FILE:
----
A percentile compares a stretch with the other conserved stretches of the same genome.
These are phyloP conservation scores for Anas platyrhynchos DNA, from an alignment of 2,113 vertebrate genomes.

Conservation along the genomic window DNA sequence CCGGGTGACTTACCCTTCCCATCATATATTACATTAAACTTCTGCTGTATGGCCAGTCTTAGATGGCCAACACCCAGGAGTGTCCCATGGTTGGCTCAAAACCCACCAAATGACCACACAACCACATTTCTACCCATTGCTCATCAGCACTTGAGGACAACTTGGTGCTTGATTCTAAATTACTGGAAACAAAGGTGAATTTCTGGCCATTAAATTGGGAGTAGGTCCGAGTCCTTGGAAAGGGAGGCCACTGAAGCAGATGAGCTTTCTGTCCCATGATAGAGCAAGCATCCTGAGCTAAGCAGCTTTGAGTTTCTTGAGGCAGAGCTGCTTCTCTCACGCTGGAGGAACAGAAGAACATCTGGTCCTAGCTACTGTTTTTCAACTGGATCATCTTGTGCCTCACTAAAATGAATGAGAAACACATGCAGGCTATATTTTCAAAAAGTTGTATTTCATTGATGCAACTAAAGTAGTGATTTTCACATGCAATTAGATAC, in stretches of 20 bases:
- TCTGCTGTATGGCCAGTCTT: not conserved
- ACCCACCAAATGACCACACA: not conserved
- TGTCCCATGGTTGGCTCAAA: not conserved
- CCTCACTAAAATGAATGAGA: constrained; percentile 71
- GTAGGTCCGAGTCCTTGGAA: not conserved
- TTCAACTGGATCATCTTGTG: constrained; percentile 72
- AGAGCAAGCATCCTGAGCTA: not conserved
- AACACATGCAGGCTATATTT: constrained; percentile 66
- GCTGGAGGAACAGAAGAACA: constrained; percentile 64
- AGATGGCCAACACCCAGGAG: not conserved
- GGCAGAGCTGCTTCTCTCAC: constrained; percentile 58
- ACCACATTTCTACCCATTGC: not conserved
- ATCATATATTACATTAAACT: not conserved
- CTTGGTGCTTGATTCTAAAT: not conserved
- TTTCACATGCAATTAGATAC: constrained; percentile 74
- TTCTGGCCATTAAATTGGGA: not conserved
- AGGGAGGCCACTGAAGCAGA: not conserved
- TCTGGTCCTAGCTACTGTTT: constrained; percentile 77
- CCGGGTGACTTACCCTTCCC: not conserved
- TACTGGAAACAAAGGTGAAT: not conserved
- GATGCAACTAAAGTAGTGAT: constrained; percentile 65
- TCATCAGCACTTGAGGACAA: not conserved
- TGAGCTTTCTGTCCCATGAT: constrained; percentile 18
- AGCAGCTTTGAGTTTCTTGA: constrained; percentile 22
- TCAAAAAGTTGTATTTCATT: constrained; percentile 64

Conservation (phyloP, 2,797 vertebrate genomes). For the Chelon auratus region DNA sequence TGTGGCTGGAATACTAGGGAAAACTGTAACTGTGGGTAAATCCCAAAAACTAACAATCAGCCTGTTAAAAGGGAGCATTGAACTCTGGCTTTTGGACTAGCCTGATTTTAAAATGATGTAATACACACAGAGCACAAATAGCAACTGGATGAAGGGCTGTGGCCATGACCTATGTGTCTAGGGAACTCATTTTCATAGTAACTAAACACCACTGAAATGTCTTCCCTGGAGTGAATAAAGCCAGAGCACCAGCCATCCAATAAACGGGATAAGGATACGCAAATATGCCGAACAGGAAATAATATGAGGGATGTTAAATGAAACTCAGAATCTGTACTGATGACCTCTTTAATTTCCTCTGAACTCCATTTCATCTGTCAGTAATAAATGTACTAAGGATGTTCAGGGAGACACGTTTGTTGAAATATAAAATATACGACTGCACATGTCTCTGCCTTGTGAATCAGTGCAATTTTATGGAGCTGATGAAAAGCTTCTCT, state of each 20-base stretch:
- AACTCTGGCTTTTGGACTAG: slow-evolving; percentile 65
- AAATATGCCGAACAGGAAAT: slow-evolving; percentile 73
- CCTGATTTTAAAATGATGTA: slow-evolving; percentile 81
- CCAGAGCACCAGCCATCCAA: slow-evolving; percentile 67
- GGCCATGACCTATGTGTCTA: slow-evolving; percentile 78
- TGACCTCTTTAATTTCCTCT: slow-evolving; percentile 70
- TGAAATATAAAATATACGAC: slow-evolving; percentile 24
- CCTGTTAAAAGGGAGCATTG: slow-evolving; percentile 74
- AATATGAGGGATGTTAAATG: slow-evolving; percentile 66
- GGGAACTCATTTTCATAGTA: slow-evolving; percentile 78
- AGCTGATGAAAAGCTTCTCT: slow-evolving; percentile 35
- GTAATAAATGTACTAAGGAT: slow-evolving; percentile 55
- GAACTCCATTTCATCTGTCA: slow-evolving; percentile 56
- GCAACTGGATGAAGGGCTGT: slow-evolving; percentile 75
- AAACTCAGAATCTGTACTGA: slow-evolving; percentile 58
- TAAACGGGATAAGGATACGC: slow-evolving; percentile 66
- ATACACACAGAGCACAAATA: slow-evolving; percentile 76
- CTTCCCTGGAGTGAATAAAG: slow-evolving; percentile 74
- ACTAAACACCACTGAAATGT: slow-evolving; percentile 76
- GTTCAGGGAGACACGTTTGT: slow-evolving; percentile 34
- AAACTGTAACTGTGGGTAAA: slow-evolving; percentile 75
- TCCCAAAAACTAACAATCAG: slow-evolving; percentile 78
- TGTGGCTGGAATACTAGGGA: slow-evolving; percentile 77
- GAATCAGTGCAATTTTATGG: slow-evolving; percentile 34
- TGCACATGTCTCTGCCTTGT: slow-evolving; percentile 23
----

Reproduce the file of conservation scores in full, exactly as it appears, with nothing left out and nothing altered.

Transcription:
A percentile compares a stretch with the other conserved stretches of the same genome.
These are phyloP conservation scores for Anas platyrhynchos DNA, from an alignment of 2,113 vertebrate genomes.

Conservation along the genomic window DNA sequence CCGGGTGACTTACCCTTCCCATCATATATTACATTAAACTTCTGCTGTATGGCCAGTCTTAGATGGCCAACACCCAGGAGTGTCCCATGGTTGGCTCAAAACCCACCAAATGACCACACAACCACATTTCTACCCATTGCTCATCAGCACTTGAGGACAACTTGGTGCTTGATTCTAAATTACTGGAAACAAAGGTGAATTTCTGGCCATTAAATTGGGAGTAGGTCCGAGTCCTTGGAAAGGGAGGCCACTGAAGCAGATGAGCTTTCTGTCCCATGATAGAGCAAGCATCCTGAGCTAAGCAGCTTTGAGTTTCTTGAGGCAGAGCTGCTTCTCTCACGCTGGAGGAACAGAAGAACATCTGGTCCTAGCTACTGTTTTTCAACTGGATCATCTTGTGCCTCACTAAAATGAATGAGAAACACATGCAGGCTATATTTTCAAAAAGTTGTATTTCATTGATGCAACTAAAGTAGTGATTTTCACATGCAATTAGATAC, in stretches of 20 bases:
- TCTGCTGTATGGCCAGTCTT: not conserved
- ACCCACCAAATGACCACACA: not conserved
- TGTCCCATGGTTGGCTCAAA: not conserved
- CCTCACTAAAATGAATGAGA: constrained; percentile 71
- GTAGGTCCGAGTCCTTGGAA: not conserved
- TTCAACTGGATCATCTTGTG: constrained; percentile 72
- AGAGCAAGCATCCTGAGCTA: not conserved
- AACACATGCAGGCTATATTT: constrained; percentile 66
- GCTGGAGGAACAGAAGAACA: constrained; percentile 64
- AGATGGCCAACACCCAGGAG: not conserved
- GGCAGAGCTGCTTCTCTCAC: constrained; percentile 58
- ACCACATTTCTACCCATTGC: not conserved
- ATCATATATTACATTAAACT: not conserved
- CTTGGTGCTTGATTCTAAAT: not conserved
- TTTCACATGCAATTAGATAC: constrained; percentile 74
- TTCTGGCCATTAAATTGGGA: not conserved
- AGGGAGGCCACTGAAGCAGA: not conserved
- TCTGGTCCTAGCTACTGTTT: constrained; percentile 77
- CCGGGTGACTTACCCTTCCC: not conserved
- TACTGGAAACAAAGGTGAAT: not conserved
- GATGCAACTAAAGTAGTGAT: constrained; percentile 65
- TCATCAGCACTTGAGGACAA: not conserved
- TGAGCTTTCTGTCCCATGAT: constrained; percentile 18
- AGCAGCTTTGAGTTTCTTGA: constrained; percentile 22
- TCAAAAAGTTGTATTTCATT: constrained; percentile 64

Conservation (phyloP, 2,797 vertebrate genomes). For the Chelon auratus region DNA sequence TGTGGCTGGAATACTAGGGAAAACTGTAACTGTGGGTAAATCCCAAAAACTAACAATCAGCCTGTTAAAAGGGAGCATTGAACTCTGGCTTTTGGACTAGCCTGATTTTAAAATGATGTAATACACACAGAGCACAAATAGCAACTGGATGAAGGGCTGTGGCCATGACCTATGTGTCTAGGGAACTCATTTTCATAGTAACTAAACACCACTGAAATGTCTTCCCTGGAGTGAATAAAGCCAGAGCACCAGCCATCCAATAAACGGGATAAGGATACGCAAATATGCCGAACAGGAAATAATATGAGGGATGTTAAATGAAACTCAGAATCTGTACTGATGACCTCTTTAATTTCCTCTGAACTCCATTTCATCTGTCAGTAATAAATGTACTAAGGATGTTCAGGGAGACACGTTTGTTGAAATATAAAATATACGACTGCACATGTCTCTGCCTTGTGAATCAGTGCAATTTTATGGAGCTGATGAAAAGCTTCTCT, state of each 20-base stretch:
- AACTCTGGCTTTTGGACTAG: slow-evolving; percentile 65
- AAATATGCCGAACAGGAAAT: slow-evolving; percentile 73
- CCTGATTTTAAAATGATGTA: slow-evolving; percentile 81
- CCAGAGCACCAGCCATCCAA: slow-evolving; percentile 67
- GGCCATGACCTATGTGTCTA: slow-evolving; percentile 78
- TGACCTCTTTAATTTCCTCT: slow-evolving; percentile 70
- TGAAATATAAAATATACGAC: slow-evolving; percentile 24
- CCTGTTAAAAGGGAGCATTG: slow-evolving; percentile 74
- AATATGAGGGATGTTAAATG: slow-evolving; percentile 66
- GGGAACTCATTTTCATAGTA: slow-evolving; percentile 78
- AGCTGATGAAAAGCTTCTCT: slow-evolving; percentile 35
- GTAATAAATGTACTAAGGAT: slow-evolving; percentile 55
- GAACTCCATTTCATCTGTCA: slow-evolving; percentile 56
- GCAACTGGATGAAGGGCTGT: slow-evolving; percentile 75
- AAACTCAGAATCTGTACTGA: slow-evolving; percentile 58
- TAAACGGGATAAGGATACGC: slow-evolving; percentile 66
- ATACACACAGAGCACAAATA: slow-evolving; percentile 76
- CTTCCCTGGAGTGAATAAAG: slow-evolving; percentile 74
- ACTAAACACCACTGAAATGT: slow-evolving; percentile 76
- GTTCAGGGAGACACGTTTGT: slow-evolving; percentile 34
- AAACTGTAACTGTGGGTAAA: slow-evolving; percentile 75
- TCCCAAAAACTAACAATCAG: slow-evolving; percentile 78
- TGTGGCTGGAATACTAGGGA: slow-evolving; percentile 77
- GAATCAGTGCAATTTTATGG: slow-evolving; percentile 34
- TGCACATGTCTCTGCCTTGT: slow-evolving; percentile 23